China, the first country to lock down, was the first to unlock, and it was mostly back in business. European countries were at different levels of increased activity, and the US was opening up in stages, albeit with considerable variation among states. With economies coming back, oil demand was increasing.

Consumption in China was almost back to pre-crisis levels, and the streets in Beijing and Shanghai and Chongqing were once again gridlocked as people who had the option chose to drive rather than take public transportation.

Gasoline consumption in the US, which had fallen by half at the beginning of April, was now growing again. All this pulled oil prices back up higher — to levels that not so long ago would have been considered a low-price scenario, but now a relief. 

With prices rising, would OPEC+ stay together and the cut-backs hold? Key would be the restored relationship between Saudi Arabia and Russia. But also of importance would be how quickly.

US producers, who had shut down their wells, would turn around and open them again, which could renew the oversupply and deliver another blow to prices, as could low economic growth or a persisting recession — or a resurgent virus. 

A gas station attendant refills a car at a station in the Saudi capital Riyadh on May 11, 2020. (AFP/File Photo)

And there were many perspectives on what lay ahead. Looking beyond the crisis, some thought that market cycles were over and that, even with economic recovery, oil prices would be low for a long time.

Others thought otherwise — more likely that the slashing of investment in new production would lead, with renewed economic growth, to a tightening in the balance between supply and demand that would send prices higher.

And some thought entirely differently. They sought a “green recovery:” Governments taking advantage of the crisis to reorient their energy mix away from oil and gas and hasten what they saw as the coming energy transition.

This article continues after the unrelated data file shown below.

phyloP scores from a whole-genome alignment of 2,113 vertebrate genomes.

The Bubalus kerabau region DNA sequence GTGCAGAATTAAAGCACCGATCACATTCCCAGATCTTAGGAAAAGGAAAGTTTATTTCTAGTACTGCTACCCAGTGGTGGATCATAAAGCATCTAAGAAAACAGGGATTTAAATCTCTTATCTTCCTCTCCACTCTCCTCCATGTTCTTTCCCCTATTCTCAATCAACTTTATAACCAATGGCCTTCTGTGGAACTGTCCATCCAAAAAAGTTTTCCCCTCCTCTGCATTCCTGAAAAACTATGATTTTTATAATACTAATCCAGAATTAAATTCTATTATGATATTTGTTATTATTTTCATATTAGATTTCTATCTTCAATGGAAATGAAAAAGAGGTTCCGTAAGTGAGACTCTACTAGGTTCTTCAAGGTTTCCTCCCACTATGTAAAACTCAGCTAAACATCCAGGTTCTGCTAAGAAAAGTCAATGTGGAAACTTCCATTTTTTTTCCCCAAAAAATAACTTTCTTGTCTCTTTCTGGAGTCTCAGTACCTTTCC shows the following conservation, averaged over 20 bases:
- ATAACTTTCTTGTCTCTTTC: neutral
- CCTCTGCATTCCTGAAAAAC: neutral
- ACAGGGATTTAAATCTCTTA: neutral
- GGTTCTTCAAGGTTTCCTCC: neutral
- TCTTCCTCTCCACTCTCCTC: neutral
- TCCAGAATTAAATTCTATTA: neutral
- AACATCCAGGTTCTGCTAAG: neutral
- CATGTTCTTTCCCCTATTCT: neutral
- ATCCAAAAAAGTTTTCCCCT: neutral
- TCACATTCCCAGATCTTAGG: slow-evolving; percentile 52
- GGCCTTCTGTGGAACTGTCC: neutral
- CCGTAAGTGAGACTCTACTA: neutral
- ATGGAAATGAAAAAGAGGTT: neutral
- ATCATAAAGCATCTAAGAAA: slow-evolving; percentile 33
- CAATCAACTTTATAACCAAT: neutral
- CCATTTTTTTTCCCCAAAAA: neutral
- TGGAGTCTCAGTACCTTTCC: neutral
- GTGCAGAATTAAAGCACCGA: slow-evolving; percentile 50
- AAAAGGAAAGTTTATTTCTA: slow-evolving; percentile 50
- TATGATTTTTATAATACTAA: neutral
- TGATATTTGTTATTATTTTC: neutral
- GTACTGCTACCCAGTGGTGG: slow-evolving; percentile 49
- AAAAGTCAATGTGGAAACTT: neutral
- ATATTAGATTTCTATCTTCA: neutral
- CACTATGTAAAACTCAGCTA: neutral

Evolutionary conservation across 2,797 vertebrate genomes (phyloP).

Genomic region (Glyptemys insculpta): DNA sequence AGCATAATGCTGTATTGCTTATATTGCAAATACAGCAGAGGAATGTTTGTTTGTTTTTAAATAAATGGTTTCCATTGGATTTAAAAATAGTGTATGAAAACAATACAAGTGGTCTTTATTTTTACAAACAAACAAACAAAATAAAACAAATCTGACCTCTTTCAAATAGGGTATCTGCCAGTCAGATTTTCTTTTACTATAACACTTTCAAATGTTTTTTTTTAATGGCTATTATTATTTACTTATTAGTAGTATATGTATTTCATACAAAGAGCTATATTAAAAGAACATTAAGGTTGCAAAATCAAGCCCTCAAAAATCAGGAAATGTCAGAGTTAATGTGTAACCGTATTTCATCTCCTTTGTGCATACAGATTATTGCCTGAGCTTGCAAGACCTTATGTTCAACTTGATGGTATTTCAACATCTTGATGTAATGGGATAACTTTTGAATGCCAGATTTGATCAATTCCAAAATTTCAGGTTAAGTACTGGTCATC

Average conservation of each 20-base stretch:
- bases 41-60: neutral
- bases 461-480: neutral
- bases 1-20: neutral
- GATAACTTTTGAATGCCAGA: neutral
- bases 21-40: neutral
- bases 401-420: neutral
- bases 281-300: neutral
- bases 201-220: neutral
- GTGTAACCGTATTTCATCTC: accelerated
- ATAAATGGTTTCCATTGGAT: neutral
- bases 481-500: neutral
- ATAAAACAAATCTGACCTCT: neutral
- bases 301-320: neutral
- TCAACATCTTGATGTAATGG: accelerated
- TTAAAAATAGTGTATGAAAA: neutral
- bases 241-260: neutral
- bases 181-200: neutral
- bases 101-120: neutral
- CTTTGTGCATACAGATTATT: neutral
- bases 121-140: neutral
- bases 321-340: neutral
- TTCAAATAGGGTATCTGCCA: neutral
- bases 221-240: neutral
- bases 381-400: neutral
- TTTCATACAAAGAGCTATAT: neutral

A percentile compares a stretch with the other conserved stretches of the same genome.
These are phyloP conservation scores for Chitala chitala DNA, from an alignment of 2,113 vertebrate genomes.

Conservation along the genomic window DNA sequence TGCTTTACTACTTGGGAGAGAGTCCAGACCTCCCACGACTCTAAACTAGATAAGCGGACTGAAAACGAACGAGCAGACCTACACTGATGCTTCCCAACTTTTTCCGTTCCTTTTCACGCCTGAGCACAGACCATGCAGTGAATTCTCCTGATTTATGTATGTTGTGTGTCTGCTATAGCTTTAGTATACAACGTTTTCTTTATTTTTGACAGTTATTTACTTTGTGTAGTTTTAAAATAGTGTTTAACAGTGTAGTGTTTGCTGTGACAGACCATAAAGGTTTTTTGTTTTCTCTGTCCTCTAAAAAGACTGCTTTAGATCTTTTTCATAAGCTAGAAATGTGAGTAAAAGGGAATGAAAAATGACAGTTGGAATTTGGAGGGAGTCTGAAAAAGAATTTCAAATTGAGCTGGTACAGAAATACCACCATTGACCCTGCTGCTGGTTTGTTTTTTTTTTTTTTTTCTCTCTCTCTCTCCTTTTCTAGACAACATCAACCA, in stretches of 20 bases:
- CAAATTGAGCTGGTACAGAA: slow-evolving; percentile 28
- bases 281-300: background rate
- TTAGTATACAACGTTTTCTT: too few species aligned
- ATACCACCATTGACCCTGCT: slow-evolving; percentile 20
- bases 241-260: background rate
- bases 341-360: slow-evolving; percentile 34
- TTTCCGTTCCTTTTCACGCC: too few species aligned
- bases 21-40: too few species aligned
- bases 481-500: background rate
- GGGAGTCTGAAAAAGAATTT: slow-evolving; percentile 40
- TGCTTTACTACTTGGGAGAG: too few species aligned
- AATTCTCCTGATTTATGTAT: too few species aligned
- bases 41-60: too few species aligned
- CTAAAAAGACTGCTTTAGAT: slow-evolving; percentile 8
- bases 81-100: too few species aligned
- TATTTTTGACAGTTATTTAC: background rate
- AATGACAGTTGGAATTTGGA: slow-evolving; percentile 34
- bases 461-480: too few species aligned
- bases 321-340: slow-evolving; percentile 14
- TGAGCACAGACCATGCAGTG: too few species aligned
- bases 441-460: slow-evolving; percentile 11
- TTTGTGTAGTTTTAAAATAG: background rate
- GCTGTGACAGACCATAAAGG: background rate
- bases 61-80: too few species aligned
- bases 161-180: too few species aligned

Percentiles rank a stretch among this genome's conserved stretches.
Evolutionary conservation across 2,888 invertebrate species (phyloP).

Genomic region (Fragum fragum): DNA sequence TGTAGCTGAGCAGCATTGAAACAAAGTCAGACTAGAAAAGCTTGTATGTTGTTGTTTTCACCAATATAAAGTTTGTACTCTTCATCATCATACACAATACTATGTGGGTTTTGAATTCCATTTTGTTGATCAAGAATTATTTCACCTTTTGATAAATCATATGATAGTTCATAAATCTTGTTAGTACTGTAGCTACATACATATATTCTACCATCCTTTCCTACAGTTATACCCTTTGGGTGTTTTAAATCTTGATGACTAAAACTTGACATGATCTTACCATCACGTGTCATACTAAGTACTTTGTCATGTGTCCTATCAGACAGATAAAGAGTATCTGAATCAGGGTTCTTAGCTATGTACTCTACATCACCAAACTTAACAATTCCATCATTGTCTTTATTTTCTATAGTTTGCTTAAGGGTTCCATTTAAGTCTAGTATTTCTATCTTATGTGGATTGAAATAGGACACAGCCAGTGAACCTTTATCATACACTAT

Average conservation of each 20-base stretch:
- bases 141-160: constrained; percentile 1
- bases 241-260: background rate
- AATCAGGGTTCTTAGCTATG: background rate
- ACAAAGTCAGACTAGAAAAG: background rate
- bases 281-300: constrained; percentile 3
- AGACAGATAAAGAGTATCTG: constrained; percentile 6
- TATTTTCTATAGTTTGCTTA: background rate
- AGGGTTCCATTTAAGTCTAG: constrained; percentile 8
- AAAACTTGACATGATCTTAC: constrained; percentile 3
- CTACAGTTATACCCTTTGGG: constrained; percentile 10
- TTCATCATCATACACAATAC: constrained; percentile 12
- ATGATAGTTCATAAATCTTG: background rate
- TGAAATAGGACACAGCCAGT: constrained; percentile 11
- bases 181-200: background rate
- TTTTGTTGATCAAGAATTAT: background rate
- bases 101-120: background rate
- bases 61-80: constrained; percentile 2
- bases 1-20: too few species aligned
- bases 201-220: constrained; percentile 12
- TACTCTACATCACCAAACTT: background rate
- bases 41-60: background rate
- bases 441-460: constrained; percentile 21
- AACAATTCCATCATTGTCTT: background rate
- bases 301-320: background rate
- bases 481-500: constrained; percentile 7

What do the changing world energy markets mean for oil-exporting countries? Markets will go in cycles.

They always have, and oil exporters will face volatility, although what happened in 2020 was never anticipated. They may well have to live with periods of lower revenues, which will mean austerity and lower economic growth, with greater risk of turmoil and political instability.

This emphasizes the need for these countries to address their over-reliance on oil.

Opinion

This section contains relevant reference points, placed in (Opinion field)

The overweening scale of the domestic oil business crowds out entrepreneurship and other sectors in many oil-exporting countries; it can promote rent-seeking and corruption. It also overvalues the exchange rate, hurting non-oil businesses.

In the future, even with a rebound in prices, countries will need to manage oil revenues more prudently, with an eye on the longer term. That means more restrained budgeting and building up a sovereign wealth fund, which can invest outside the country and develop non-oil streams of revenues, helping to diversify the economy and hedge against lower oil and gas prices. 

Petroleum-exporting countries will also find themselves competing with other exporting countries for new investment by companies that will be cost-conscious, selective and focused on “capital discipline.” That will push countries to shape scale and regulatory regimes that are competitive, attractive, stable, predictable and transparent.

Experience proves how hard it is to diversify away from over-dependence. It requires a wide range of changes — in laws and regulations for small-and medium-sized companies, in the educational system, in access to investment capital, in labor markets, in the society’s values and culture.

These are not changes that can be accomplished in a short time. In the meantime, the flow of oil revenues creates a powerful countercurrent that favors the status quo.

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Extracted from “The New Map: Energy, Climate and the Clash of Nations” by Daniel Yergin (Allen Lane). Copyright Daniel Yergin 2020.